The village of Kinlochleven at the head of the loch was established when the aluminium smelter was built there during the first decade of the twentieth century.
It was originally the hamlets of Kinlochmore (Inverness-shire) and Kinlochbeg (Argyll) either side of the River Leven.
It lies on the road north to Fort William (Scottish Gaelic: An Gearasdan Inbhir-Lochaidh, built in 1927, which followed the shores of the loch,
but a bridge was built across the mouth of the loch at Ballachulish in 1975 to replace the Ballachulish Ferry.

Under the Ballachulish Bridge, at the entrance to the loch, is the narrows Caolas Mhic Phàdraig.
The settlements either side are North and South Ballachulish – Baile a’ Chaolais (the settlement on the narrows).
There is a fast tidal stream through the narrows, running at up to seven knots at springs; it is wise, therefore, to time any passage through the narrows with the tides.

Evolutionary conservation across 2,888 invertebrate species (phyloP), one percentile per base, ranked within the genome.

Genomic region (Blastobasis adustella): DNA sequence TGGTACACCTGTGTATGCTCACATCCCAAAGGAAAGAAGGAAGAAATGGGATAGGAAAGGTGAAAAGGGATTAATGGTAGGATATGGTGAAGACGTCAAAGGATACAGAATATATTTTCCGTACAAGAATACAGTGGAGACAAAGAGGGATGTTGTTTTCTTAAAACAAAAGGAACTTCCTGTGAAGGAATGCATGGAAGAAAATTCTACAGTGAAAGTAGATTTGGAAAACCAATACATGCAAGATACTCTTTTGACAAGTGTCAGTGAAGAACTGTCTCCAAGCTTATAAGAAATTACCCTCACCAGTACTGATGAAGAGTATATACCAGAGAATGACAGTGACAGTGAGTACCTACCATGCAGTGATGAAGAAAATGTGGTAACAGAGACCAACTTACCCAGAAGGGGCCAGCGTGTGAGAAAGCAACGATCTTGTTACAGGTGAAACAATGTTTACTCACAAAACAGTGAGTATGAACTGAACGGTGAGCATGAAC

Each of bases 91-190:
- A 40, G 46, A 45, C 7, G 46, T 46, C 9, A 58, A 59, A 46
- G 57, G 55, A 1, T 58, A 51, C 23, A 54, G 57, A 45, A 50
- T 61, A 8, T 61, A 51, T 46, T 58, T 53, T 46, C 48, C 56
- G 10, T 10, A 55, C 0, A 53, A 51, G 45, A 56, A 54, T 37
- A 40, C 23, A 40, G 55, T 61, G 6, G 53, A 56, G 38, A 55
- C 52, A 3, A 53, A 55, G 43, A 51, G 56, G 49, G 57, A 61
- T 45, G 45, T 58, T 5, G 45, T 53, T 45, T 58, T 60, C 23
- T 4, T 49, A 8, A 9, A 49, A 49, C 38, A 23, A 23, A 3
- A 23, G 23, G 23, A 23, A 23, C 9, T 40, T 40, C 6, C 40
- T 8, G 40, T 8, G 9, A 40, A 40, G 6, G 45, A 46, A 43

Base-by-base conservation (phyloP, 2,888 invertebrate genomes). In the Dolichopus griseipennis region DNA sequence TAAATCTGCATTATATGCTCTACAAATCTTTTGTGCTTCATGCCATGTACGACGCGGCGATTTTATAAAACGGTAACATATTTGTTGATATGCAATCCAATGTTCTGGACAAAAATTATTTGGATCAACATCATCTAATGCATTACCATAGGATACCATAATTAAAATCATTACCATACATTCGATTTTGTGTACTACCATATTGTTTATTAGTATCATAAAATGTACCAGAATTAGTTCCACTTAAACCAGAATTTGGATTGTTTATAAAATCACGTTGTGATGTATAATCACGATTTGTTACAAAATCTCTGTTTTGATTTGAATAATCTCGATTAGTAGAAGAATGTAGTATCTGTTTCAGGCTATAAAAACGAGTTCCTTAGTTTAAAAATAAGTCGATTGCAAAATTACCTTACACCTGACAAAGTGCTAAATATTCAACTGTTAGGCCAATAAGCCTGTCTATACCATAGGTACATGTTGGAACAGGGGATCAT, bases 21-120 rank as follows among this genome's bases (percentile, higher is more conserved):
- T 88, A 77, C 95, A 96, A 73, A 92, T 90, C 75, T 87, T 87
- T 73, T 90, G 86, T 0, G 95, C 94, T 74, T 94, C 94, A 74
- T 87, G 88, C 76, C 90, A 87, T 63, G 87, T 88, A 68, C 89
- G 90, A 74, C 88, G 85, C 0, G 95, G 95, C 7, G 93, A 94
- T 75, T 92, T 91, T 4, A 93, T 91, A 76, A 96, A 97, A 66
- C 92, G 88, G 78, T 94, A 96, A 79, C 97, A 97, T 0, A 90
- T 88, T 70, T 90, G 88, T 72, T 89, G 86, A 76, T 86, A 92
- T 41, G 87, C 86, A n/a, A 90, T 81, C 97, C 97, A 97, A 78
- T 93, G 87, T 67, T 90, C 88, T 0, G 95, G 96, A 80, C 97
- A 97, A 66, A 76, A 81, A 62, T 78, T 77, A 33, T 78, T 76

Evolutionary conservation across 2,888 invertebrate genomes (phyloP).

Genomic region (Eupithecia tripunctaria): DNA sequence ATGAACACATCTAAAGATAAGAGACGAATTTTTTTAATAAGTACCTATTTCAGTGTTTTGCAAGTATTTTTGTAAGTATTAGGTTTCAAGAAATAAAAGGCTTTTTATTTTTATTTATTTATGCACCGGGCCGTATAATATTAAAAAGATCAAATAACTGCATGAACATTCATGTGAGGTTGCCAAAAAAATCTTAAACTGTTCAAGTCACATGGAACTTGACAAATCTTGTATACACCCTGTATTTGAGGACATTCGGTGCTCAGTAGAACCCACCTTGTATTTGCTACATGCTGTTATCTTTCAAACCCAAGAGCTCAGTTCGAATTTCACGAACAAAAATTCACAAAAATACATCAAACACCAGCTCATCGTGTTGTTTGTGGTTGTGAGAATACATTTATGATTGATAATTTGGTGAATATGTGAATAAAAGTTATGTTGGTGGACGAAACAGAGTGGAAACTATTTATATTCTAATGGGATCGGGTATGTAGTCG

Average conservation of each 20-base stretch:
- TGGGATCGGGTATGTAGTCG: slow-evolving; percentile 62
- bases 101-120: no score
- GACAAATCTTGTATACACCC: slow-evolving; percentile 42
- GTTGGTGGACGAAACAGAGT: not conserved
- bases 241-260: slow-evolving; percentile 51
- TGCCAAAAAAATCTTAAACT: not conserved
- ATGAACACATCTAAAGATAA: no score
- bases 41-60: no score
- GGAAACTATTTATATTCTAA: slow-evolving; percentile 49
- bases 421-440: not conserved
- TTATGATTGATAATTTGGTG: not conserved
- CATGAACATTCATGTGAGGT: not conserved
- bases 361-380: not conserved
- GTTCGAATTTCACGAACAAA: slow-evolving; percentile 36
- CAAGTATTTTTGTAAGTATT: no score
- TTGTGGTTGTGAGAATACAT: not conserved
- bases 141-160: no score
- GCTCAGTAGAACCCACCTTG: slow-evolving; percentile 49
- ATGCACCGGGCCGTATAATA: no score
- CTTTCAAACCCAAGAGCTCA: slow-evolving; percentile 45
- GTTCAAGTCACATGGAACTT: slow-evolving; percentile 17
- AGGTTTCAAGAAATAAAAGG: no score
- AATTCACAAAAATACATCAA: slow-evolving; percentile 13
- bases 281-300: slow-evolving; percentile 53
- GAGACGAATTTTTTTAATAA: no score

Further up the loch, there are several other narrows – principally Caolas na Con – with significant, but diminishing tidal streams.
The loch is navigable as far as Kinlochleven, and was used by ships bringing alumina to the smelter there until its closure.
 

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Ardtoe


Ardtoe Beach is a lovely sandy beach, great for rockpooling, swimming and birdwatching. The beach is a popular spot for locals and tourists alike in Ardnamurchan and is particulary beautiful at low tide with great views to The Small Isles.

The single track road to Ardtoe, from the A861 near Acharacle, passes over Kentra Moss and skirts around Kentra Bay providing a scenic drive to this lovely beach. There is a small car park near the beach with a small parking charge.

Just one of the many lovely sandy beaches on The West Coast of Scotland.
 

Scottish Blue Badge Guide – Piping Scot Tours.
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Bagpipes – Blue MacMurchie.